Every one of us has our own unique credit history. Your credit history may contain all sorts of financial decisions, from auto loan and mortgage to credit card balance. Regardless of if you have good or bad credit, there is always room for improvement. One thing to keep in mind is that your credit history is like a journey on the road. This means that there is no fast method of improving your credit to an excellent score. Financial responsibility will help you go a long way towards improving your credit health and credit score.
That being said, we will discus some dos and don’ts of credit health. Maintaining a balance and good credit health will help you build a great credit profile and history.
You should pay down your debt
It’s important that you keep the credit utilization ratio in mind when using your available credit. The credit utilization ratio compares the amount of debt you carry to the amount of credit that you have available at your disposal. For example, when you apply for a personal loan, lenders will make sure you’re not borrowing more than you can afford to pay back to them.
Many credit experts say that you should keep your overall credit utilization below the 30% mark. One of the easiest ways to do this is to pay off your credit card balances in full each month. The lower you maintain your credit utilization ratio, the better because it suggests you can use credit responsibly. Often, this us usually correlated with high credit scores and better credit health.
If you’re struggling to pay off debt, there are a few things you can try:
- Transferring your high-interest debt to a single credit card by balance transfer
- Asking your creditor for a credit limit increase
- Opening a new card and maintaining a low balance on a monthly basis
Remember, the more often you pay off your credit card balance, especially paying off that balance in full each month, the better you show as being financially responsible.
You should diversity your credit type
Your credit report offers insight to creditors on the different types of accounts you’ve taken on and shown financial responsibility in.
It’s important to understand that creditors prefer to see a mix of revolving credit accounts (e.g. credit cards) and loans, such as student loans, auto loans, and mortgage loans. The more you’re able to diversify on the money you’re borrowing, the better. That being said, it’s not a good idea to take a loan you don’t need just so you can show different types of credit on your credit report. Only take on loans or credit when you need it.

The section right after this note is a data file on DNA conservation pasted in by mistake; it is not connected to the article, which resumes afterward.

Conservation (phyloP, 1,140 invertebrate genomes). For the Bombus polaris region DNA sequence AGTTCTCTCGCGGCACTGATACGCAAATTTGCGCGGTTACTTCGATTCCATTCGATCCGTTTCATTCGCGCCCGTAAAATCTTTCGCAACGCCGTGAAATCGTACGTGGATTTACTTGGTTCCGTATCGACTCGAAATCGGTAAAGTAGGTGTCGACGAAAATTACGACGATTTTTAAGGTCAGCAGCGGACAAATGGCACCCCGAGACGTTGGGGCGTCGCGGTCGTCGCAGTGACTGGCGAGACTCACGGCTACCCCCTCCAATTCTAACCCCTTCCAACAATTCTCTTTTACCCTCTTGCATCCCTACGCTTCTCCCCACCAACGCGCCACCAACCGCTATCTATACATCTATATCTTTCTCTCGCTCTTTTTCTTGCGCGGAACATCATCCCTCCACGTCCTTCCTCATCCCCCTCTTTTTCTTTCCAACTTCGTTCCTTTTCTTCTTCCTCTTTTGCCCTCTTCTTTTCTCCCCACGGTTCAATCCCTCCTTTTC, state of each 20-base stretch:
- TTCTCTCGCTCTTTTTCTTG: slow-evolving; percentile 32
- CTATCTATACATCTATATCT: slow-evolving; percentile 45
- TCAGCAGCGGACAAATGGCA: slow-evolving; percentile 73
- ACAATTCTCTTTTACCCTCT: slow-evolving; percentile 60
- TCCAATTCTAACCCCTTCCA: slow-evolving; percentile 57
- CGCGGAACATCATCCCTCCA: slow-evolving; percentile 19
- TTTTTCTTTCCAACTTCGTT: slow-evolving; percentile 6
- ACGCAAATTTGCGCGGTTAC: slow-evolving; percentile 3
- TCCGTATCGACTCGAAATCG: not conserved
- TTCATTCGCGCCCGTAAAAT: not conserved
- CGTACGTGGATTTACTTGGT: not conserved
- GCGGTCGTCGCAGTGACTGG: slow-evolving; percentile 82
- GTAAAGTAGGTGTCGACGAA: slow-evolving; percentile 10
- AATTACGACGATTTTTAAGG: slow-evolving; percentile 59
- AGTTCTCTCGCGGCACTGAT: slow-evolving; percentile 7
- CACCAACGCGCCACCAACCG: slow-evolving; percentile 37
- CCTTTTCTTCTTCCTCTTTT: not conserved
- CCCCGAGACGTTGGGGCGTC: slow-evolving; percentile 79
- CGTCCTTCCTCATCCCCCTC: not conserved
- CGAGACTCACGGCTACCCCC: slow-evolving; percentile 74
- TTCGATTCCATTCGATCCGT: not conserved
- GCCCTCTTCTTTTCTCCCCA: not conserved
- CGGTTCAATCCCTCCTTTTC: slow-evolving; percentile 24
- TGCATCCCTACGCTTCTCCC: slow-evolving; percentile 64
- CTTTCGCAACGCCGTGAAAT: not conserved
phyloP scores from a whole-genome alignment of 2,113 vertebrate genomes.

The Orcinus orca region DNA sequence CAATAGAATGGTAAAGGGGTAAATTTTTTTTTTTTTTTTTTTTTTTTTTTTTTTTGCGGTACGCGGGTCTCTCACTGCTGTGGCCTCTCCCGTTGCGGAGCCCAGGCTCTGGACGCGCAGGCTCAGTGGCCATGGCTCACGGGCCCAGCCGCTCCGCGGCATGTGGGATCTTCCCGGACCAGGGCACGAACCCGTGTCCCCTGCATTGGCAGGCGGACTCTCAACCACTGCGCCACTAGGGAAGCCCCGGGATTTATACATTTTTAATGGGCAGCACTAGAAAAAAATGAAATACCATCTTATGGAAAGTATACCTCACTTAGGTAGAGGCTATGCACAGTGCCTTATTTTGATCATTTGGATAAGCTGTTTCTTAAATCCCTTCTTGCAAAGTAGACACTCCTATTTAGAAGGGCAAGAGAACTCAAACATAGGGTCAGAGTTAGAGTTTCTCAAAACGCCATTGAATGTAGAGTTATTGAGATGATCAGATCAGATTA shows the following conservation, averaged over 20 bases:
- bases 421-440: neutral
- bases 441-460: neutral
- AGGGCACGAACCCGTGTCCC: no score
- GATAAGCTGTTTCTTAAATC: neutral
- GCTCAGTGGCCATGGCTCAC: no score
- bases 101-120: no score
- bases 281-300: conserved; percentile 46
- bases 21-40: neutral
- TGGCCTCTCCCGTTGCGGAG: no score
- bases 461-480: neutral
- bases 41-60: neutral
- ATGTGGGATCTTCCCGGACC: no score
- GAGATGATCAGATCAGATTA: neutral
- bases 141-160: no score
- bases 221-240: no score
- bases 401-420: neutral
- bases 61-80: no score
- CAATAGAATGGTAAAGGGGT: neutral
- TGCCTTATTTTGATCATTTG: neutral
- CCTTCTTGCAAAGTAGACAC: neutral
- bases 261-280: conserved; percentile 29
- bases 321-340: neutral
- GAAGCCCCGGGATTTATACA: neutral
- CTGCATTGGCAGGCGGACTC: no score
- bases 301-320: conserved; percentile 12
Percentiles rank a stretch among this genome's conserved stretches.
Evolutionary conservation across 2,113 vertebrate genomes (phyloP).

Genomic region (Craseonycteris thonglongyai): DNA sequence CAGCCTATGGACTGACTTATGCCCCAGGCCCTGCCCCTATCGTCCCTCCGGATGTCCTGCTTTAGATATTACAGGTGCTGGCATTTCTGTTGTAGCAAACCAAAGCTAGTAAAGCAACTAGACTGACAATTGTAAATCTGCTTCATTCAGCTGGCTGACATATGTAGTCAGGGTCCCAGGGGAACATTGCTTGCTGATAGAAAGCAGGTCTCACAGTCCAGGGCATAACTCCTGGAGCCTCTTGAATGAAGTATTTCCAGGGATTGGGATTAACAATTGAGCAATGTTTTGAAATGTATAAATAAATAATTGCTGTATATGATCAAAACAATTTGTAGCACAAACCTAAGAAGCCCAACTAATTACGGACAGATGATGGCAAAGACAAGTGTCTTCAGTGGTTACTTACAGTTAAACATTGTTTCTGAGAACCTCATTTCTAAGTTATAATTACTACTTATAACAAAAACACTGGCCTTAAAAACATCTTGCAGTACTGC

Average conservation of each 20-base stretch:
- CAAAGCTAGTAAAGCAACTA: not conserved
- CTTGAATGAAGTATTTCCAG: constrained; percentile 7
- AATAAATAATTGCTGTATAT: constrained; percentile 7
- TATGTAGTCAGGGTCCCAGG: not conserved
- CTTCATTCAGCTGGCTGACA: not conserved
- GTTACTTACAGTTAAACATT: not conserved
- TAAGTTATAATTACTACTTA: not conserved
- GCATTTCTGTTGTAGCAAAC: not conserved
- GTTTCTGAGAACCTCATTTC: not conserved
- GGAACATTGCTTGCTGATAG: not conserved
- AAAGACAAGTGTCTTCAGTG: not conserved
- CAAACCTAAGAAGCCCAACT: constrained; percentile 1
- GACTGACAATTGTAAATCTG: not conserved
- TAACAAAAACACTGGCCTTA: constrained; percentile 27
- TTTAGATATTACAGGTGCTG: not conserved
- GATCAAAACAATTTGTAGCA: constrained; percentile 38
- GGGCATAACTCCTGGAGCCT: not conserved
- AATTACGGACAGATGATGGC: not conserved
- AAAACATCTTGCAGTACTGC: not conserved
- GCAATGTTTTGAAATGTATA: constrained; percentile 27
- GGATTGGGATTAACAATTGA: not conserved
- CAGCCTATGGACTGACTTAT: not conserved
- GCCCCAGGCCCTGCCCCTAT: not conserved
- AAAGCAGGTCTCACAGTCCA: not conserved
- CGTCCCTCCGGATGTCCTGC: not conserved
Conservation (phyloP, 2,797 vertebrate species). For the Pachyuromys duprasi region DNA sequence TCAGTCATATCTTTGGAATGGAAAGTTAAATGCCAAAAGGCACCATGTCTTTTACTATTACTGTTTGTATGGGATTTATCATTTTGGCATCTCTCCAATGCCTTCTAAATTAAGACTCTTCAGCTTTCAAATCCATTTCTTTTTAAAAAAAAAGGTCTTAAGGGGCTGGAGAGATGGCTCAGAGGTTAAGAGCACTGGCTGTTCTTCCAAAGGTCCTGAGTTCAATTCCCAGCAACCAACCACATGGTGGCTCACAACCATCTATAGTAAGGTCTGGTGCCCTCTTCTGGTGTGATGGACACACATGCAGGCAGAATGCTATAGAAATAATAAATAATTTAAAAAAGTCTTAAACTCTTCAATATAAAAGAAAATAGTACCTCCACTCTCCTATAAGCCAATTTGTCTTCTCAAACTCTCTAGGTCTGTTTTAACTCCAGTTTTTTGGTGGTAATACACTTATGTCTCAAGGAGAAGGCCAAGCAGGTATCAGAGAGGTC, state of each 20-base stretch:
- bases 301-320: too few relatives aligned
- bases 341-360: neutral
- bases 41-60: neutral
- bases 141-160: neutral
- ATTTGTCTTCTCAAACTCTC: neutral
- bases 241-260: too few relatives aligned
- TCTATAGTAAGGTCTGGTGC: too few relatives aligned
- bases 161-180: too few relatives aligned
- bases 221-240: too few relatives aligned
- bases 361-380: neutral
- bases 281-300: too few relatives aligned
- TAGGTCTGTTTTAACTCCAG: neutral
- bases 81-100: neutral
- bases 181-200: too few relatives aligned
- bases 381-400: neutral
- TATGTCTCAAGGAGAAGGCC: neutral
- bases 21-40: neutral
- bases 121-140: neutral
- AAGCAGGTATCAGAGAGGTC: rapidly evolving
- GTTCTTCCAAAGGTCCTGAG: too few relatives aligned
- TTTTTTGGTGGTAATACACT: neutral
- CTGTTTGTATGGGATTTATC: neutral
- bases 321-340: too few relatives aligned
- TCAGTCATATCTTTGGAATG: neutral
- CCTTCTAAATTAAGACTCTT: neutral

You shouldn’t close your old credit cards
The length of time you’ve have your credit history has a major impact on your credit score. There are some credit scoring models that may consider only the average age of all your existing and active accounts. On the other hand, some take your oldest account’s age as a factor.
If you close your old credit card or open too many new credit cards at the same time, you risk shortening the length of your credit history. Opening too many credit cards at the same time is especially not recommended.
With all the credit card offers out there, we know it can be very tempting to get rid of your old credit cards and sign up for new accounts, but here’s the thing: closing an account doesn’t affect your overall age of your credit history. It could also potentially lower the available credit on your credit profile and severely impact your overall credit utilization ratio.
You shouldn’t open too many new credit cards at the same time
This is one mistake that many credit card holders are prone to making. Be careful to not open too many credit cards within a short period of time. Creditors take this as a risk factor when looking at your credit profile.
Whenever you apply for credit from a creditor, they do what’s called a hard inquiry. This particular inquiry stays on your credit profile for about two years and many negatively impact your credit scores, temporarily. If you get too many hard inquiries within a short period of time, it could set off red flags for lenders, suggesting that you’re getting ready to have a lot of debt of you’re strapped on cash.
This doesn’t mean you should stop applying for new credit. You should space out the timeframe of when you apply for new credit from creditors.
The bottom line
You should remember that the best way to improve you credit score and credit health is to have patience. Improving your score and credit health isn’t something you can do within a short amount of time. It’s a long journey that will test you and your ability to maintain your credit health.
Building your credit takes time and you should always keep this on your mind. Credit scores and credit reports are meant to show your overall financial picture, so there aren’t really any quick fixes that you can apply on your credit health.
What’s the best advice we can give you? Be patient and work on developing good financial habits. When you develop good financial habits, it will help you to understand your financial profile and that will in return help you maintain good financial health for the long-term.